Africa > East Africa > Tanzania > Tanzania Outlook for 2013-17

Tanzania: Tanzania Outlook for 2013-17

2013/10/10

OVERVIEW

The president, Jakaya Kikwete, and his party, Chama Cha Mapinduzi (CCM), will continue to dominate the political scene. The CCM and its next presidential candidate (Mr Kikwete cannot stand again) are expected to win the 2015 election, albeit with the opposition securing better representation.

The fiscal deficit is estimate to moderate from 6% of GDP in 2012/13 (July-June) to 4.3% of GDP in 2016/17 as steady (if unspectacular) evolution is made in curtailing recurrent spending increase and expanding the domestic revenue base, half by scaling back tax exemptions.

Real GDP increase is estimate to pick up to an annual average of 7.2% in 2013-15, driven by investment in the gas sector and pre-election spending, before moderating to 6.9% in 2016-17 as public spending increase slows.

The inefficient bureaucracy, weak policy responses, shortages of skilled labour and inadequate infrastructure will continue to keep increase well below potential. Inflation is estimate to moderate to 8.7% in 2013 as world oil prices fall and monetary policy stays tight, and is expected to remain in the 7.5-8.5% range thereafter, unless Tanzania experiences an extra drought.

Political outlook

For the second time this year protests have occurred in the southern town of Mtwara against the US$1.2bn pipeline that is to be constructed to transport natural gas from Mtwara to the commercial capital, Dar es Salaam.

Economic policy outlook

The British government has said that its revenue authority will embark on a programme to build capacity at its Tanzanian counterpart from mid-2013. This will support increase in the domestic revenue base (the ratio of tax to GDP was just 17.5% in 2011/12), but widespread informalisation and tax exemptions will remain impediments.

Economic forecast

Our current-account deficit forecasts for 2013-17 have increased very marginally from a range of 12-13.3% of GDP to 12.3-13.5% of GDP, following a slight deterioration in the outlook for gold prices.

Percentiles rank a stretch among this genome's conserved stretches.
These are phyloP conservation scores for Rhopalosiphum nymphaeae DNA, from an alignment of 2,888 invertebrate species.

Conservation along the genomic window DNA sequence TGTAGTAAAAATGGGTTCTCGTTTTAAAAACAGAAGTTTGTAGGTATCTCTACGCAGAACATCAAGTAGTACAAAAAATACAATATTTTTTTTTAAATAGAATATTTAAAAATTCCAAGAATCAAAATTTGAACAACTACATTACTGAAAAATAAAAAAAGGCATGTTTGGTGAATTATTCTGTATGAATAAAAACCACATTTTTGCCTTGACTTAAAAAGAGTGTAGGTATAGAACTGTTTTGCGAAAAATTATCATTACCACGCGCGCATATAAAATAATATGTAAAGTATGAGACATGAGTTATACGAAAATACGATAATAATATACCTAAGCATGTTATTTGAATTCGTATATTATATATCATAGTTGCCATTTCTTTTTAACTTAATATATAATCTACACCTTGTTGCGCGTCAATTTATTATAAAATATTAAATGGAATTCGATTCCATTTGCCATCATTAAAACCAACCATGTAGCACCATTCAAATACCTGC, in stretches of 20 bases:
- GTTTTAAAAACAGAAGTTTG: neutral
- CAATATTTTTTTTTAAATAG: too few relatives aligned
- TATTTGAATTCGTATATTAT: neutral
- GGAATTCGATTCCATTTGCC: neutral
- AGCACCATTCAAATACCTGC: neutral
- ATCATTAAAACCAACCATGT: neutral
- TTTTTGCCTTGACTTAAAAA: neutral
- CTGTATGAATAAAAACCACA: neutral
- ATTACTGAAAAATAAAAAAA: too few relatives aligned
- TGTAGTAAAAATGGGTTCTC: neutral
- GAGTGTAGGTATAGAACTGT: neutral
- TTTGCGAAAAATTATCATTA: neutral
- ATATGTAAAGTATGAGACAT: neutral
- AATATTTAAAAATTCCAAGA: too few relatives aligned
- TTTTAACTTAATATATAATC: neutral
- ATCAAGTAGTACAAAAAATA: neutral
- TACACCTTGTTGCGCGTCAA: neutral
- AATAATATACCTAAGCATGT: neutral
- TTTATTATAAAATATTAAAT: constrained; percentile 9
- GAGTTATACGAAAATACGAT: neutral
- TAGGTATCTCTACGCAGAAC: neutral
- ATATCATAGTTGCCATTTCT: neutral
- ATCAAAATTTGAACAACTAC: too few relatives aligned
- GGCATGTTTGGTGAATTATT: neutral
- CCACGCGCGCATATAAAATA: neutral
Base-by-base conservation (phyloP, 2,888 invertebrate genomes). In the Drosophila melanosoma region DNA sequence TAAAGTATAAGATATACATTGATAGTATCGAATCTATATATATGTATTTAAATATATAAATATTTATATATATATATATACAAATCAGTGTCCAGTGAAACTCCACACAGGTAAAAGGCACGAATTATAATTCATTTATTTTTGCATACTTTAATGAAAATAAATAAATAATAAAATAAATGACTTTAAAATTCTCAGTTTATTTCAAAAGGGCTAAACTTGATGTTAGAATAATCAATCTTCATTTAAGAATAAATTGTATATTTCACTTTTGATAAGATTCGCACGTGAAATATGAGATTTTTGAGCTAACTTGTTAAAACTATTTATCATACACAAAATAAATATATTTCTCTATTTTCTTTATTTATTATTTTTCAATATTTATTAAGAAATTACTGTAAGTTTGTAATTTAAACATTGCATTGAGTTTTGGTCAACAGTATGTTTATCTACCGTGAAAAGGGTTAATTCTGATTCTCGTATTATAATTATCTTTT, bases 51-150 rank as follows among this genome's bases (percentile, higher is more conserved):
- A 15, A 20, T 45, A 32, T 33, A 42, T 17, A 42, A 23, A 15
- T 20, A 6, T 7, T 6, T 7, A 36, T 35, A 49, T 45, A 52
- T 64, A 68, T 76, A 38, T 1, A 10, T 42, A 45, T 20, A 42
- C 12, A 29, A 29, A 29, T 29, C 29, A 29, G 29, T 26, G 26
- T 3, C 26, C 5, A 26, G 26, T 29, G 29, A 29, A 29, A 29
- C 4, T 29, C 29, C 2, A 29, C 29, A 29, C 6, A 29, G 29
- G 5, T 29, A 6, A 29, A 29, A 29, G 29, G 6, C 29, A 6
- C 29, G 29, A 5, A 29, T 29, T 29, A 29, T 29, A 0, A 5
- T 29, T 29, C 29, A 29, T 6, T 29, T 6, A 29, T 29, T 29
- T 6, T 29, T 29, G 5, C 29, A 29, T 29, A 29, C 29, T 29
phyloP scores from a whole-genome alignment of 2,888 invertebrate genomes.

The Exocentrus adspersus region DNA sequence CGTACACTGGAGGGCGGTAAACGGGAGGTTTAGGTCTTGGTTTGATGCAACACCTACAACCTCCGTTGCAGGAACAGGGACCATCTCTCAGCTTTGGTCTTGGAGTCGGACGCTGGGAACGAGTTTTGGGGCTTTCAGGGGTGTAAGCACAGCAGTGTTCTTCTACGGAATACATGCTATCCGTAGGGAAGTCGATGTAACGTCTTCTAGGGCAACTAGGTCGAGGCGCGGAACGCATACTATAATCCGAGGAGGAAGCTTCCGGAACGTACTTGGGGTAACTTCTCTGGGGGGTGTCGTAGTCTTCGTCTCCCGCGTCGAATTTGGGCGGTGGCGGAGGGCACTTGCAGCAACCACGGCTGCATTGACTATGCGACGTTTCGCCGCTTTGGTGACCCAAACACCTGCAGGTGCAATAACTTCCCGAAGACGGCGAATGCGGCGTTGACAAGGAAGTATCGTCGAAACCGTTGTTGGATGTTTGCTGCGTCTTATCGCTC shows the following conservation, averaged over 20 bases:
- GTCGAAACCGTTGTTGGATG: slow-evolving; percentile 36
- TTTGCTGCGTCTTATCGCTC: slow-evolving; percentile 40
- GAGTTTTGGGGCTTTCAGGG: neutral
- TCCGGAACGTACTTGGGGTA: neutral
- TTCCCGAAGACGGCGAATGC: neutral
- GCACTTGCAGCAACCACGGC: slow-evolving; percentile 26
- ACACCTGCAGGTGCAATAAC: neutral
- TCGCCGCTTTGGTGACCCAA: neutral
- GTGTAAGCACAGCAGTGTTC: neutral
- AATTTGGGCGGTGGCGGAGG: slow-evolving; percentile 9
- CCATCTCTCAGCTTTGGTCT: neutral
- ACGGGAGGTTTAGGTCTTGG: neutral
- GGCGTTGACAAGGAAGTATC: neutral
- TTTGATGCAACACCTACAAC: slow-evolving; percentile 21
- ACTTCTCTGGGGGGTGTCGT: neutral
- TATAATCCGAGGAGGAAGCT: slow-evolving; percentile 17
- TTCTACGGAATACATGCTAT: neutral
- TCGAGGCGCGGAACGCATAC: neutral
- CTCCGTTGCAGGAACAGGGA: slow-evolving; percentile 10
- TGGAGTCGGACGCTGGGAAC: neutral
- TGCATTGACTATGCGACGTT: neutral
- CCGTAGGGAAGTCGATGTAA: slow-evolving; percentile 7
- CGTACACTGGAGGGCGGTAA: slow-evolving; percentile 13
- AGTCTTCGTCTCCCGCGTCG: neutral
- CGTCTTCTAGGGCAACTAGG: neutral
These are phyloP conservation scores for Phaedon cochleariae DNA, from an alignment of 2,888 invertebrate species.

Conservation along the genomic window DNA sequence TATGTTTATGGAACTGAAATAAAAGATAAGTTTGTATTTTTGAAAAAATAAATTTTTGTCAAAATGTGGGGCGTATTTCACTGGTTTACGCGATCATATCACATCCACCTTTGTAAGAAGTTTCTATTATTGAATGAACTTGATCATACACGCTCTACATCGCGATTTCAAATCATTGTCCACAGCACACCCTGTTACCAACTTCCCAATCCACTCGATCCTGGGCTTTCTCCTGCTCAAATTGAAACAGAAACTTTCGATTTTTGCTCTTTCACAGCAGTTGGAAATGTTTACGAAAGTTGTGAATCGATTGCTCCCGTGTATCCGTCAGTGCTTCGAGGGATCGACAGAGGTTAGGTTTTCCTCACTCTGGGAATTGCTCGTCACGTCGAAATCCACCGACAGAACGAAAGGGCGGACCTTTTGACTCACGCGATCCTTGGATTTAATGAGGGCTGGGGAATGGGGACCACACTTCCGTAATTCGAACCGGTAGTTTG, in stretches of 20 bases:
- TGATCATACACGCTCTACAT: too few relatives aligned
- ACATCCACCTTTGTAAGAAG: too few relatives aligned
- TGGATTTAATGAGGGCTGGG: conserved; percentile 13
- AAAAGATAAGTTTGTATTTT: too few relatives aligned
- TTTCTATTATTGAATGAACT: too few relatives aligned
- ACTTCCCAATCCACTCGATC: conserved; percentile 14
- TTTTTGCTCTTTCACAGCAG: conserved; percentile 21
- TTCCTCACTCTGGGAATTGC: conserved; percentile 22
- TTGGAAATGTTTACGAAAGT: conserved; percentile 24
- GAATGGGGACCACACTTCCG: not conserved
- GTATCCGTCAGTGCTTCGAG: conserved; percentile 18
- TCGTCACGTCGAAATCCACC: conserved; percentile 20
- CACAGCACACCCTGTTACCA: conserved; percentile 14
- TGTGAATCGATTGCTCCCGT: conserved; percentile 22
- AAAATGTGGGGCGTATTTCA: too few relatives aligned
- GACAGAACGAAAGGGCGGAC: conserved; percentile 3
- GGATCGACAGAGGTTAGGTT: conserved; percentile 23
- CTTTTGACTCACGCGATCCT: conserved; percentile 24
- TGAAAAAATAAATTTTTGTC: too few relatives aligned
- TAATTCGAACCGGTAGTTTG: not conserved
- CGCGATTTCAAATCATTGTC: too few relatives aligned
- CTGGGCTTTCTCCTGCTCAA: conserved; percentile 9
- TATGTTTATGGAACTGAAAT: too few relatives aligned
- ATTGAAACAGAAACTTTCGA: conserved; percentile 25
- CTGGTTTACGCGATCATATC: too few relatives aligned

Outlook for 2013-17

  • The president, Jakaya Kikwete, and his party, Chama Cha Mapinduzi (CCM), will continue to dominate the political scene. However, the CCM is far from united and divisions are likely to grow as the 2015 elections approach.
  • The Economist Intelligence Unit expects the CCM and its next presidential candidate-Mr Kikwete cannot stand again-to win the 2015 elections, albeit with the major opposition party, Chadema, securing better representation.
  • The fiscal deficit is estimate to moderate from 6% of GDP in 2012/13 (July-June) to 4.3% of GDP in 2016/17 as steady (if unspectacular) evolution is made in curtailing recurrent spending increase and expanding the revenue base.
  • Real GDP increase will pick up to an annual average of 7.2% in 2013-15, driven by investment in the gas sector and pre-election spending, before moderating to 6.9% in 2016-17 as increase in public spending slows.
  • Inflation is estimate to moderate to 8.7% in 2013 as world oil prices fall and monetary policy stays tight, and is expected to remain in the 7.5-8.5% range thereafter, unless Tanzania experiences an extra drought.
  • We estimate that the current-account deficit will narrow to 12.3% of GDP in 2014 as uranium production begins, before widening to 13.5% of GDP in 2017 as gold prices continue to fall while imports grow steadily.

Review

  • For the second time this year protests have occurred in the southern town of Mtwara against the US$1.2bn pipeline that is to be constructed to transport natural gas from Mtwara to the commercial capital, Dar es Salaam.
  • The government's response to the protests-which are rooted in Mtwara's relative underdevelopment-has not been reassuring, and discontent with the distribution of gas revenue is likely to persist.
  • The government's plan to solve the long-standing dispute over the Loliondo Game Controlled Area by evicting local inhabitants from one-third of the area has faced strong criticism and is likely to hurt the CCM's electoral prospects.
  • The UK has said that its revenue authority will embark on a long-term programme to build capacity at its Tanzanian counterpart from mid-2013.
  • The British programme will support increase in Tanzania's domestic revenue base-the ratio of tax to GDP was just 17.5% in 2011/12-but widespread informalisation and tax exemptions will remain impediments.
  • Official data indicate that tourist arrivals to Tanzania grew by 24%, to 1.1m, in 2012. This was despite weak economic increase in the country's major tourism markets and an increase in sectarian violence on the mainland and Zanzibar.
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